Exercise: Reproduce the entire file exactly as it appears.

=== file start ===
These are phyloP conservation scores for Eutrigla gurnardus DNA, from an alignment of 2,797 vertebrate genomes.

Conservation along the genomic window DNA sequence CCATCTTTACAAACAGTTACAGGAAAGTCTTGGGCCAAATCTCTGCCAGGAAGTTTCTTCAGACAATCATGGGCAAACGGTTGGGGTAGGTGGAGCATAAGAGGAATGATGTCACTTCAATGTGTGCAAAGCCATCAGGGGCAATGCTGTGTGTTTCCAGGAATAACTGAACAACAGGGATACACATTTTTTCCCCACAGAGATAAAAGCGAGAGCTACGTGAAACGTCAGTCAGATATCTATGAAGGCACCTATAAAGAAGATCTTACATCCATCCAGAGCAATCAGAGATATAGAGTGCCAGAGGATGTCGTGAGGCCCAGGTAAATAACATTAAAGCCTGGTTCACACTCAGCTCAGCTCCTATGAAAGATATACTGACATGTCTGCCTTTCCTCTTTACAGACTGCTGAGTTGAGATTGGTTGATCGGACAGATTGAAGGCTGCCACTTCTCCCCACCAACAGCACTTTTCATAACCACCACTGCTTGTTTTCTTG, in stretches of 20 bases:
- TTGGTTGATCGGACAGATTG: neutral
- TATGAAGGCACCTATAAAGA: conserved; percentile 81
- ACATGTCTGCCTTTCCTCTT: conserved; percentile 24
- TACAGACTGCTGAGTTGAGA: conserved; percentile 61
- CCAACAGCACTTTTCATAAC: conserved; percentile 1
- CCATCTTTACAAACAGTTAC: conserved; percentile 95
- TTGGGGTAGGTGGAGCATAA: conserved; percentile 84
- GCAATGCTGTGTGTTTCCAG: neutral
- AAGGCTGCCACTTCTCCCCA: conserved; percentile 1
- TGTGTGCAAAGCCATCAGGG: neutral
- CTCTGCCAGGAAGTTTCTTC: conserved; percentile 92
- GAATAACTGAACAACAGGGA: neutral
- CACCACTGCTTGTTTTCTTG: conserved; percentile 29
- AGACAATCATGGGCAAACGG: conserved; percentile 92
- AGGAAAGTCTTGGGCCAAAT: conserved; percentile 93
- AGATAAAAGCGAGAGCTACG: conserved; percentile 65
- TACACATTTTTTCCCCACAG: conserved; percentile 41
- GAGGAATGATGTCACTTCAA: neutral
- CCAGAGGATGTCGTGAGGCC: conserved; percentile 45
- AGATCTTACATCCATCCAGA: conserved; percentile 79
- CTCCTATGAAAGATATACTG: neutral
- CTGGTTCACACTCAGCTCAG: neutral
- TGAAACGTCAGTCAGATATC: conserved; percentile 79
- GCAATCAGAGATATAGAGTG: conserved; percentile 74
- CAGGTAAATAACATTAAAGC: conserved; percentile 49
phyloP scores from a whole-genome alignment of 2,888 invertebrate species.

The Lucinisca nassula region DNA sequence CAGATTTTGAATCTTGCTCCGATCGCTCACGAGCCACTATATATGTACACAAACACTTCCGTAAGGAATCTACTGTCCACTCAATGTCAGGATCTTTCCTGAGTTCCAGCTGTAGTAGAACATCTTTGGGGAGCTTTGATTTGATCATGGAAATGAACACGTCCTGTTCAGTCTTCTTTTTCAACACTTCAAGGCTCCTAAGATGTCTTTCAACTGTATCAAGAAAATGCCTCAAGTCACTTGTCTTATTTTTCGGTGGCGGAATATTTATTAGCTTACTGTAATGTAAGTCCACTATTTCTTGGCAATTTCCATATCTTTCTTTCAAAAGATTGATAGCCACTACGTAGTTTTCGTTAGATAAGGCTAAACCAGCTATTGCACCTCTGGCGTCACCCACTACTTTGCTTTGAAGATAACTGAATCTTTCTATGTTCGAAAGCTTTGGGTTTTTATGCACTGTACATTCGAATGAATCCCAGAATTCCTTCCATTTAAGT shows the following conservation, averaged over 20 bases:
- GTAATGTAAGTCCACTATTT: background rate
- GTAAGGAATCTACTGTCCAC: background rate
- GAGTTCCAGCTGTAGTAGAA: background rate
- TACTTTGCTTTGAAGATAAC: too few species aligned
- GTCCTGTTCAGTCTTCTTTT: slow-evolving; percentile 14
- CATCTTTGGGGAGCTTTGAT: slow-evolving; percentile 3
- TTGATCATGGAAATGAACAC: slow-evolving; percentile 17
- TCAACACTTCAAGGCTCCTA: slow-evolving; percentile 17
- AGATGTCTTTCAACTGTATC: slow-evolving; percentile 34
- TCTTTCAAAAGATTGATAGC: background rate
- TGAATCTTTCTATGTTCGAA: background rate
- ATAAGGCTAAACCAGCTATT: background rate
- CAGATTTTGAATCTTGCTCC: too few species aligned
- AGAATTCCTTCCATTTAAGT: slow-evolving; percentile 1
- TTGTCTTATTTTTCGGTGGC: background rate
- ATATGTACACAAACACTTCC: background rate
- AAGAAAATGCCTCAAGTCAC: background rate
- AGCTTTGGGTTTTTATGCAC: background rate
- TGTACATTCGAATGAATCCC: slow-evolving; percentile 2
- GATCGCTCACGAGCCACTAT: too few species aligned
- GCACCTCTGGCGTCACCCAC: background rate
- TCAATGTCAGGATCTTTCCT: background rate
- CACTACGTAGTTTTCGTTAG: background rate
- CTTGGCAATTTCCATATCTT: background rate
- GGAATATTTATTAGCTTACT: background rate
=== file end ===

These are phyloP conservation scores for Eutrigla gurnardus DNA, from an alignment of 2,797 vertebrate genomes.

Conservation along the genomic window DNA sequence CCATCTTTACAAACAGTTACAGGAAAGTCTTGGGCCAAATCTCTGCCAGGAAGTTTCTTCAGACAATCATGGGCAAACGGTTGGGGTAGGTGGAGCATAAGAGGAATGATGTCACTTCAATGTGTGCAAAGCCATCAGGGGCAATGCTGTGTGTTTCCAGGAATAACTGAACAACAGGGATACACATTTTTTCCCCACAGAGATAAAAGCGAGAGCTACGTGAAACGTCAGTCAGATATCTATGAAGGCACCTATAAAGAAGATCTTACATCCATCCAGAGCAATCAGAGATATAGAGTGCCAGAGGATGTCGTGAGGCCCAGGTAAATAACATTAAAGCCTGGTTCACACTCAGCTCAGCTCCTATGAAAGATATACTGACATGTCTGCCTTTCCTCTTTACAGACTGCTGAGTTGAGATTGGTTGATCGGACAGATTGAAGGCTGCCACTTCTCCCCACCAACAGCACTTTTCATAACCACCACTGCTTGTTTTCTTG, in stretches of 20 bases:
- TTGGTTGATCGGACAGATTG: neutral
- TATGAAGGCACCTATAAAGA: conserved; percentile 81
- ACATGTCTGCCTTTCCTCTT: conserved; percentile 24
- TACAGACTGCTGAGTTGAGA: conserved; percentile 61
- CCAACAGCACTTTTCATAAC: conserved; percentile 1
- CCATCTTTACAAACAGTTAC: conserved; percentile 95
- TTGGGGTAGGTGGAGCATAA: conserved; percentile 84
- GCAATGCTGTGTGTTTCCAG: neutral
- AAGGCTGCCACTTCTCCCCA: conserved; percentile 1
- TGTGTGCAAAGCCATCAGGG: neutral
- CTCTGCCAGGAAGTTTCTTC: conserved; percentile 92
- GAATAACTGAACAACAGGGA: neutral
- CACCACTGCTTGTTTTCTTG: conserved; percentile 29
- AGACAATCATGGGCAAACGG: conserved; percentile 92
- AGGAAAGTCTTGGGCCAAAT: conserved; percentile 93
- AGATAAAAGCGAGAGCTACG: conserved; percentile 65
- TACACATTTTTTCCCCACAG: conserved; percentile 41
- GAGGAATGATGTCACTTCAA: neutral
- CCAGAGGATGTCGTGAGGCC: conserved; percentile 45
- AGATCTTACATCCATCCAGA: conserved; percentile 79
- CTCCTATGAAAGATATACTG: neutral
- CTGGTTCACACTCAGCTCAG: neutral
- TGAAACGTCAGTCAGATATC: conserved; percentile 79
- GCAATCAGAGATATAGAGTG: conserved; percentile 74
- CAGGTAAATAACATTAAAGC: conserved; percentile 49
phyloP scores from a whole-genome alignment of 2,888 invertebrate species.

The Lucinisca nassula region DNA sequence CAGATTTTGAATCTTGCTCCGATCGCTCACGAGCCACTATATATGTACACAAACACTTCCGTAAGGAATCTACTGTCCACTCAATGTCAGGATCTTTCCTGAGTTCCAGCTGTAGTAGAACATCTTTGGGGAGCTTTGATTTGATCATGGAAATGAACACGTCCTGTTCAGTCTTCTTTTTCAACACTTCAAGGCTCCTAAGATGTCTTTCAACTGTATCAAGAAAATGCCTCAAGTCACTTGTCTTATTTTTCGGTGGCGGAATATTTATTAGCTTACTGTAATGTAAGTCCACTATTTCTTGGCAATTTCCATATCTTTCTTTCAAAAGATTGATAGCCACTACGTAGTTTTCGTTAGATAAGGCTAAACCAGCTATTGCACCTCTGGCGTCACCCACTACTTTGCTTTGAAGATAACTGAATCTTTCTATGTTCGAAAGCTTTGGGTTTTTATGCACTGTACATTCGAATGAATCCCAGAATTCCTTCCATTTAAGT shows the following conservation, averaged over 20 bases:
- GTAATGTAAGTCCACTATTT: background rate
- GTAAGGAATCTACTGTCCAC: background rate
- GAGTTCCAGCTGTAGTAGAA: background rate
- TACTTTGCTTTGAAGATAAC: too few species aligned
- GTCCTGTTCAGTCTTCTTTT: slow-evolving; percentile 14
- CATCTTTGGGGAGCTTTGAT: slow-evolving; percentile 3
- TTGATCATGGAAATGAACAC: slow-evolving; percentile 17
- TCAACACTTCAAGGCTCCTA: slow-evolving; percentile 17
- AGATGTCTTTCAACTGTATC: slow-evolving; percentile 34
- TCTTTCAAAAGATTGATAGC: background rate
- TGAATCTTTCTATGTTCGAA: background rate
- ATAAGGCTAAACCAGCTATT: background rate
- CAGATTTTGAATCTTGCTCC: too few species aligned
- AGAATTCCTTCCATTTAAGT: slow-evolving; percentile 1
- TTGTCTTATTTTTCGGTGGC: background rate
- ATATGTACACAAACACTTCC: background rate
- AAGAAAATGCCTCAAGTCAC: background rate
- AGCTTTGGGTTTTTATGCAC: background rate
- TGTACATTCGAATGAATCCC: slow-evolving; percentile 2
- GATCGCTCACGAGCCACTAT: too few species aligned
- GCACCTCTGGCGTCACCCAC: background rate
- TCAATGTCAGGATCTTTCCT: background rate
- CACTACGTAGTTTTCGTTAG: background rate
- CTTGGCAATTTCCATATCTT: background rate
- GGAATATTTATTAGCTTACT: background rate